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Sensing The Disconnect

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I have travelled across my country with the goal of discovering it and myself on the way. As years pass by, the realization and the apprehension gets cemented unfortunately. The divide that I witness between the classes seems to have increased each time. The gap widens perpetually.

I question the existence of this difference. Study of national history provides answers to many questions as I believe this ‘rift’ is embedded in political evolution. But is that enough? It is through interaction with people belonging to different groups and class structures as I travel that I seek answers.

The difference persists not because ‘they’ are weak but because ‘we’ do not want them to rise. The ‘power’ we hold, that we define our identity with, becomes baseless otherwise. Therefore, it is clearly not the responsibility that power brings but ‘power’ in itself that drives us to this behavior.

It is the policy makers and the ‘leaders’ then to be held responsible, right? Let’s play the blame game yet again and move on. It’s simple. But we need to change if we are to survive and become great.

As I come across common people on the road as I drive pass by them in my air-conditioned car, meet special people at the institute my grandfather was affiliated with closely or those students I interact with in my class, I strongly sense a disconnect with ‘them’. We do not know them and believe in fallacies that have been fed to us by certain ‘powerful’ groups and reiterated by social agents. They do not want their girls to be educated, can only think about earning bread, and their principles can easily be bought for a price (often a small price) – full stop! It is in fact ‘our’ indifference, incapacity to empathize and courage to act that widens this gap. Assuming that they do not want their girls to be educated, go to their community, sit with them, understand their rationale and then convince them! Hasn’t your education given you enough strength and clarity to convince a person who you are supposedly academically ‘superior’ to?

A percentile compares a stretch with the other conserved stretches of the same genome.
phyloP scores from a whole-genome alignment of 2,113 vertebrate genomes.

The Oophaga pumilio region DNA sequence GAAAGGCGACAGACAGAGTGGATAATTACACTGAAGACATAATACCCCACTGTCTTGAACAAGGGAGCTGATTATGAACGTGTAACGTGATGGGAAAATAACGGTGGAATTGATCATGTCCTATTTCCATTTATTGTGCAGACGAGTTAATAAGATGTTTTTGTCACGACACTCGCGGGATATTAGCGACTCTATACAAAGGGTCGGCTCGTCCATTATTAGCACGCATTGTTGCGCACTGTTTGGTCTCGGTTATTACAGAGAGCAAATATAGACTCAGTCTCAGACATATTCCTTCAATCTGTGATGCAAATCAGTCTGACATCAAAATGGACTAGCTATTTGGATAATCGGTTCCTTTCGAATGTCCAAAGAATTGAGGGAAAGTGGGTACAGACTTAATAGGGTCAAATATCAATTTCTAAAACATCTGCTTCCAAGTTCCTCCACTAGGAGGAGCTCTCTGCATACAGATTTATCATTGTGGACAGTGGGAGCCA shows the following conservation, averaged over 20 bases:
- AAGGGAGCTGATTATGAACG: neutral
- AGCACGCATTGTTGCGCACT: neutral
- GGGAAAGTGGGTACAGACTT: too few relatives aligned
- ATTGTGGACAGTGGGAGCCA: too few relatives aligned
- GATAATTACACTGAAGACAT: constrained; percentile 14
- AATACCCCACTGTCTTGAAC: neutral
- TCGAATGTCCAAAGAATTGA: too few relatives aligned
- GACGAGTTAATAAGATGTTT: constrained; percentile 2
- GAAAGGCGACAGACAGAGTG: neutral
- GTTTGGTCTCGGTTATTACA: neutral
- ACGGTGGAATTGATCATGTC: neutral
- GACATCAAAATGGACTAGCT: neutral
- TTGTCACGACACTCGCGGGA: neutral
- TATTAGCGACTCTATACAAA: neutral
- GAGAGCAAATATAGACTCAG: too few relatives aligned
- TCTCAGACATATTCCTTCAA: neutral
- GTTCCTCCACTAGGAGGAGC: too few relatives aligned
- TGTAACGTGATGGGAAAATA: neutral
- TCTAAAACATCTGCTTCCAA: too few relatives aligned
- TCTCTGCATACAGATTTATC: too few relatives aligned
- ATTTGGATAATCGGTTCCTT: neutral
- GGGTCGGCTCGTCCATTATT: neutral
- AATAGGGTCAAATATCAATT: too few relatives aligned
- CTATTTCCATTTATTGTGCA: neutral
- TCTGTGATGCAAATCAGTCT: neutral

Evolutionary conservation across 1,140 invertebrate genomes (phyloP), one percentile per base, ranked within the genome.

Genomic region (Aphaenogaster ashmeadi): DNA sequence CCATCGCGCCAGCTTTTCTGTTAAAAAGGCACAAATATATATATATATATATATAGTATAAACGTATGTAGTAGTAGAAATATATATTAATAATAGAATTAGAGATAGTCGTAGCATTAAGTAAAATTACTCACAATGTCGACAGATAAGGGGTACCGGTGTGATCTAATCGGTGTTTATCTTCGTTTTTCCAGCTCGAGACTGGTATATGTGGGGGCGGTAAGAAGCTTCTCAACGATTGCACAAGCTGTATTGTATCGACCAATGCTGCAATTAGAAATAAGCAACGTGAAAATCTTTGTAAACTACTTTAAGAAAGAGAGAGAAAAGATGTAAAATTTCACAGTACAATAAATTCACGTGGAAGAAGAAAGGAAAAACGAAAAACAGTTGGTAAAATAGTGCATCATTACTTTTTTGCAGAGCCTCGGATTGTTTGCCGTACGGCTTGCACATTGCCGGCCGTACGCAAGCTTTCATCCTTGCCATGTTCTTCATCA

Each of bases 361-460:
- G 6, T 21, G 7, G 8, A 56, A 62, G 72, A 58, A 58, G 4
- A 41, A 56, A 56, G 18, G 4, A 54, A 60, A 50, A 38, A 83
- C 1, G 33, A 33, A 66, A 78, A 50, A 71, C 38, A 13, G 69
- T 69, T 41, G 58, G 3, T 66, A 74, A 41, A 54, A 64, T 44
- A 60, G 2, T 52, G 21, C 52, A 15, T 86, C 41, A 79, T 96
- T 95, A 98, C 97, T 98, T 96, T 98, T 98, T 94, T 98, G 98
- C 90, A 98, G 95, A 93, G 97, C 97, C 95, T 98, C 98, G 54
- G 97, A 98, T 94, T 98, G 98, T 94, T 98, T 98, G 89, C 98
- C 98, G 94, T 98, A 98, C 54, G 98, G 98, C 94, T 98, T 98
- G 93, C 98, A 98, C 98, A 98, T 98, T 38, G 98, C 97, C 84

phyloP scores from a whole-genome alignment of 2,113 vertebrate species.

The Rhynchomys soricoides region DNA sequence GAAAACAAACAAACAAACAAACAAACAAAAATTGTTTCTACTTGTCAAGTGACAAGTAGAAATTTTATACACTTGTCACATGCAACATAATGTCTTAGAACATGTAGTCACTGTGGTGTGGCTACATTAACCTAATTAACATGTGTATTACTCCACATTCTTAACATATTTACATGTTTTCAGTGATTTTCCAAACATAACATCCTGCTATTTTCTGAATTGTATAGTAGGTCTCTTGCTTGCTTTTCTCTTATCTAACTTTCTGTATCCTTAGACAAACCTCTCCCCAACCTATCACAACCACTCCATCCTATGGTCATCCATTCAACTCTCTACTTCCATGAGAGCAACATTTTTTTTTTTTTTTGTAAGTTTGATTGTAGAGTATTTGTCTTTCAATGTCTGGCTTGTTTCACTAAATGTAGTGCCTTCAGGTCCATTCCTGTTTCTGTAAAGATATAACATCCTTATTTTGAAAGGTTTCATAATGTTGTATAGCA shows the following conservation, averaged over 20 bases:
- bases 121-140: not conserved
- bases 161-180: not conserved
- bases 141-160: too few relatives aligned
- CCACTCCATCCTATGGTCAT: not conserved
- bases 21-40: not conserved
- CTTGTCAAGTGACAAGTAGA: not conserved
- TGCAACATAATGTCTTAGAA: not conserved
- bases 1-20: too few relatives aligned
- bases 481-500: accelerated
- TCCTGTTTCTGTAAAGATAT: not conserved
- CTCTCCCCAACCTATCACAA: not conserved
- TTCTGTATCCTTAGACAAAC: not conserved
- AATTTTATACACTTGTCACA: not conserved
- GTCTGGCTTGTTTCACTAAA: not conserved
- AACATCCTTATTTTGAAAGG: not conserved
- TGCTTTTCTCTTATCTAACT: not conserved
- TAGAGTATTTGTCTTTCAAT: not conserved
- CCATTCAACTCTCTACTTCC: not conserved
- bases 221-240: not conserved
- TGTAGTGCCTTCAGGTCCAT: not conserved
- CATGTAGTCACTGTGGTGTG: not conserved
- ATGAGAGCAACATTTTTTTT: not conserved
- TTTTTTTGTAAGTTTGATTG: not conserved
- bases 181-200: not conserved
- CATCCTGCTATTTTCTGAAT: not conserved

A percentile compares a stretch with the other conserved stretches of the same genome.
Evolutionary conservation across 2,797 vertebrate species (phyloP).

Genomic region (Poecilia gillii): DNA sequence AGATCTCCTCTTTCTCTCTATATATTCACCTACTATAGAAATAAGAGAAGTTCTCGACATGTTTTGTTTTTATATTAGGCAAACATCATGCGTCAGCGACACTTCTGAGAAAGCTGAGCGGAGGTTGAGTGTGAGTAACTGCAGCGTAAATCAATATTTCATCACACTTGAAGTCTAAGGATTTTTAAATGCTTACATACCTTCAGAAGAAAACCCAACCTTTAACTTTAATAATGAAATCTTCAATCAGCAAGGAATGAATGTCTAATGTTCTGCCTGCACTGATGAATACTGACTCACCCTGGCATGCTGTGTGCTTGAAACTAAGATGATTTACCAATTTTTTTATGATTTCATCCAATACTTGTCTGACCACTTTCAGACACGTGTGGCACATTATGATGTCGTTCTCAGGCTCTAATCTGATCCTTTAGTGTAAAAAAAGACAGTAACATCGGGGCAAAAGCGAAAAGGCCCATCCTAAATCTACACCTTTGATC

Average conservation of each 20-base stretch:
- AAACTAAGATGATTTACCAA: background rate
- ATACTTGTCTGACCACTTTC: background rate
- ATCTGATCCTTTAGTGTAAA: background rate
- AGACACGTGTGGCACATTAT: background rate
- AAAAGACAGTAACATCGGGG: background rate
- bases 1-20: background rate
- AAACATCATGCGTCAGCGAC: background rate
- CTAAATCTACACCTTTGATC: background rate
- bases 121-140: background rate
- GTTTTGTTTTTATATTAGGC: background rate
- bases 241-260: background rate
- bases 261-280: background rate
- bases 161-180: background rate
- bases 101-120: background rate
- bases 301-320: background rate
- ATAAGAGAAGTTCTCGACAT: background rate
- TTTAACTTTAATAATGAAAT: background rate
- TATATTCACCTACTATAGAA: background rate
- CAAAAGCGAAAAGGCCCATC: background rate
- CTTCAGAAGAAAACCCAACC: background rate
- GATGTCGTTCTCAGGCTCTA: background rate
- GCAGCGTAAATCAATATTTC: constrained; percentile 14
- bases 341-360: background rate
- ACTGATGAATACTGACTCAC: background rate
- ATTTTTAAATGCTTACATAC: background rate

This is what we need to do if we are to succeed – CONNECT with them. They do not carry branded accessories and neither are their homes comfortable nor do they hold ‘respected’ positions. Do not despise them but look beyond that is apparent to the eye. Look within their heart and accentuate their ability to dream. Reassure them that you care and belong to the same ‘group’, Pakistan.

Their requirement is not just two meals daily. Each of them deserves a chance to fight the ‘basic needs’ and advance to the next level of Maslow’s Hierarchy of Needs. We need to break the notion that they are not capable of doing it and quit creating barriers that though support the notion yet makes them believe that we share their grief. They do not want sasti roti but in fact belief that they can earn a higher standard of living. Can we do that or is the country asking for too much?  

It is time to move our hand towards them so they can grasp it. Let the journey towards ‘good’ be covered together so that greatness be achieved.